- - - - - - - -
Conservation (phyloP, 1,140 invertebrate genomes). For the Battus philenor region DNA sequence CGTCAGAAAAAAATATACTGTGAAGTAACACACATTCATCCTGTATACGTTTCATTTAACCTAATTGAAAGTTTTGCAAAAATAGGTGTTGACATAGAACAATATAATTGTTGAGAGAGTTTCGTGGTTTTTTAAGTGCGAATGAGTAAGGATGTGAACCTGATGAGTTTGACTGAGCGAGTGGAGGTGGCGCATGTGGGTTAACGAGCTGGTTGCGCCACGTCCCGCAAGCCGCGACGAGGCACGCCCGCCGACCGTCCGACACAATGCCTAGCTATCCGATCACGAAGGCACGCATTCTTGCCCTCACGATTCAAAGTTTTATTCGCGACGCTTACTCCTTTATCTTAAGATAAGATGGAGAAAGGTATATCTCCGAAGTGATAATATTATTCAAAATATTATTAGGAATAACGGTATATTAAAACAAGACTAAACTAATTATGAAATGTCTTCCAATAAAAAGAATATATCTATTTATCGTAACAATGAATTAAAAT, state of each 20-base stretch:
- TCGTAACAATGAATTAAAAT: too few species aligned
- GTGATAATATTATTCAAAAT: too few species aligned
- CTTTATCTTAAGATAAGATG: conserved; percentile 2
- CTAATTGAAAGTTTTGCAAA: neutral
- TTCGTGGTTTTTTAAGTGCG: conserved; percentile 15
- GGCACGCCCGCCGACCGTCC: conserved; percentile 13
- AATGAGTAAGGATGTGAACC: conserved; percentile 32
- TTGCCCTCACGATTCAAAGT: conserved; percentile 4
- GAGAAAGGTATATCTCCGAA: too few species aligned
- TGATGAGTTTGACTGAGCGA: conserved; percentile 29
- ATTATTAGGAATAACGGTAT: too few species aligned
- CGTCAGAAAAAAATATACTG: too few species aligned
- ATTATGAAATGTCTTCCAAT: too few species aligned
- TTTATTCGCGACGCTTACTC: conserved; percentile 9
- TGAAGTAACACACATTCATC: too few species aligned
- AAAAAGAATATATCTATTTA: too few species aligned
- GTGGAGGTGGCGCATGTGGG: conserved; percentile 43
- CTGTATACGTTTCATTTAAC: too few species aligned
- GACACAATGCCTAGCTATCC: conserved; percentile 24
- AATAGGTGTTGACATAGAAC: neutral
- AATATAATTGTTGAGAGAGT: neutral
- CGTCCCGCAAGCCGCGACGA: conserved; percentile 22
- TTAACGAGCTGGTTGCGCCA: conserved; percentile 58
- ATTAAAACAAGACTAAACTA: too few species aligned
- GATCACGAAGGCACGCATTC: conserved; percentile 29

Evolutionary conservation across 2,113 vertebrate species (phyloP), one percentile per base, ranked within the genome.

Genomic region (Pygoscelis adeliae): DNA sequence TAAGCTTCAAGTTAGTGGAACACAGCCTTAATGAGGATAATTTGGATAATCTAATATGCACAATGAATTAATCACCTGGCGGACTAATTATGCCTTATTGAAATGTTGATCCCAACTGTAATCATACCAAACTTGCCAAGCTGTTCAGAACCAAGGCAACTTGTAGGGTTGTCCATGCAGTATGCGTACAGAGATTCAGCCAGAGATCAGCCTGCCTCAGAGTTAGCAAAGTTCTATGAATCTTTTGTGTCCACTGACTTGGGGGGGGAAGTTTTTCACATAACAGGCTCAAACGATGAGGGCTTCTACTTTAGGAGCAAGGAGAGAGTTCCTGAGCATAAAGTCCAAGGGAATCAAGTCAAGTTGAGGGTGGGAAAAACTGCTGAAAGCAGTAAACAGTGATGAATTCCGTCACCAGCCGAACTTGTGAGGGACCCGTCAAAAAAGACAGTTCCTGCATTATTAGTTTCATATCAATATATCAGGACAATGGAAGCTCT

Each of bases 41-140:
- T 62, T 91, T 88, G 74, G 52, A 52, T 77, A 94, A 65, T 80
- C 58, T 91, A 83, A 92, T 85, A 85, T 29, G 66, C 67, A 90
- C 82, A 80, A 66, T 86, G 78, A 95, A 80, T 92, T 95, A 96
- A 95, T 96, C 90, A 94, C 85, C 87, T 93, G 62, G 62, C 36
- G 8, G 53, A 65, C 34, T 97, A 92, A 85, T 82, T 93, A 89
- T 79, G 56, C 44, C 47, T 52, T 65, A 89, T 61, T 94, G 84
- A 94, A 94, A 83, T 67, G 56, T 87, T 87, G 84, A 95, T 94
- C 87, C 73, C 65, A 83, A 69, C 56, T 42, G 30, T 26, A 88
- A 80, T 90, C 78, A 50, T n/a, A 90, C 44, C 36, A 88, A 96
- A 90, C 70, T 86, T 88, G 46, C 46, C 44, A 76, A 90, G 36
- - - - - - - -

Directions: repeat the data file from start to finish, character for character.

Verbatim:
Conservation (phyloP, 1,140 invertebrate genomes). For the Battus philenor region DNA sequence CGTCAGAAAAAAATATACTGTGAAGTAACACACATTCATCCTGTATACGTTTCATTTAACCTAATTGAAAGTTTTGCAAAAATAGGTGTTGACATAGAACAATATAATTGTTGAGAGAGTTTCGTGGTTTTTTAAGTGCGAATGAGTAAGGATGTGAACCTGATGAGTTTGACTGAGCGAGTGGAGGTGGCGCATGTGGGTTAACGAGCTGGTTGCGCCACGTCCCGCAAGCCGCGACGAGGCACGCCCGCCGACCGTCCGACACAATGCCTAGCTATCCGATCACGAAGGCACGCATTCTTGCCCTCACGATTCAAAGTTTTATTCGCGACGCTTACTCCTTTATCTTAAGATAAGATGGAGAAAGGTATATCTCCGAAGTGATAATATTATTCAAAATATTATTAGGAATAACGGTATATTAAAACAAGACTAAACTAATTATGAAATGTCTTCCAATAAAAAGAATATATCTATTTATCGTAACAATGAATTAAAAT, state of each 20-base stretch:
- TCGTAACAATGAATTAAAAT: too few species aligned
- GTGATAATATTATTCAAAAT: too few species aligned
- CTTTATCTTAAGATAAGATG: conserved; percentile 2
- CTAATTGAAAGTTTTGCAAA: neutral
- TTCGTGGTTTTTTAAGTGCG: conserved; percentile 15
- GGCACGCCCGCCGACCGTCC: conserved; percentile 13
- AATGAGTAAGGATGTGAACC: conserved; percentile 32
- TTGCCCTCACGATTCAAAGT: conserved; percentile 4
- GAGAAAGGTATATCTCCGAA: too few species aligned
- TGATGAGTTTGACTGAGCGA: conserved; percentile 29
- ATTATTAGGAATAACGGTAT: too few species aligned
- CGTCAGAAAAAAATATACTG: too few species aligned
- ATTATGAAATGTCTTCCAAT: too few species aligned
- TTTATTCGCGACGCTTACTC: conserved; percentile 9
- TGAAGTAACACACATTCATC: too few species aligned
- AAAAAGAATATATCTATTTA: too few species aligned
- GTGGAGGTGGCGCATGTGGG: conserved; percentile 43
- CTGTATACGTTTCATTTAAC: too few species aligned
- GACACAATGCCTAGCTATCC: conserved; percentile 24
- AATAGGTGTTGACATAGAAC: neutral
- AATATAATTGTTGAGAGAGT: neutral
- CGTCCCGCAAGCCGCGACGA: conserved; percentile 22
- TTAACGAGCTGGTTGCGCCA: conserved; percentile 58
- ATTAAAACAAGACTAAACTA: too few species aligned
- GATCACGAAGGCACGCATTC: conserved; percentile 29

Evolutionary conservation across 2,113 vertebrate species (phyloP), one percentile per base, ranked within the genome.

Genomic region (Pygoscelis adeliae): DNA sequence TAAGCTTCAAGTTAGTGGAACACAGCCTTAATGAGGATAATTTGGATAATCTAATATGCACAATGAATTAATCACCTGGCGGACTAATTATGCCTTATTGAAATGTTGATCCCAACTGTAATCATACCAAACTTGCCAAGCTGTTCAGAACCAAGGCAACTTGTAGGGTTGTCCATGCAGTATGCGTACAGAGATTCAGCCAGAGATCAGCCTGCCTCAGAGTTAGCAAAGTTCTATGAATCTTTTGTGTCCACTGACTTGGGGGGGGAAGTTTTTCACATAACAGGCTCAAACGATGAGGGCTTCTACTTTAGGAGCAAGGAGAGAGTTCCTGAGCATAAAGTCCAAGGGAATCAAGTCAAGTTGAGGGTGGGAAAAACTGCTGAAAGCAGTAAACAGTGATGAATTCCGTCACCAGCCGAACTTGTGAGGGACCCGTCAAAAAAGACAGTTCCTGCATTATTAGTTTCATATCAATATATCAGGACAATGGAAGCTCT

Each of bases 41-140:
- T 62, T 91, T 88, G 74, G 52, A 52, T 77, A 94, A 65, T 80
- C 58, T 91, A 83, A 92, T 85, A 85, T 29, G 66, C 67, A 90
- C 82, A 80, A 66, T 86, G 78, A 95, A 80, T 92, T 95, A 96
- A 95, T 96, C 90, A 94, C 85, C 87, T 93, G 62, G 62, C 36
- G 8, G 53, A 65, C 34, T 97, A 92, A 85, T 82, T 93, A 89
- T 79, G 56, C 44, C 47, T 52, T 65, A 89, T 61, T 94, G 84
- A 94, A 94, A 83, T 67, G 56, T 87, T 87, G 84, A 95, T 94
- C 87, C 73, C 65, A 83, A 69, C 56, T 42, G 30, T 26, A 88
- A 80, T 90, C 78, A 50, T n/a, A 90, C 44, C 36, A 88, A 96
- A 90, C 70, T 86, T 88, G 46, C 46, C 44, A 76, A 90, G 36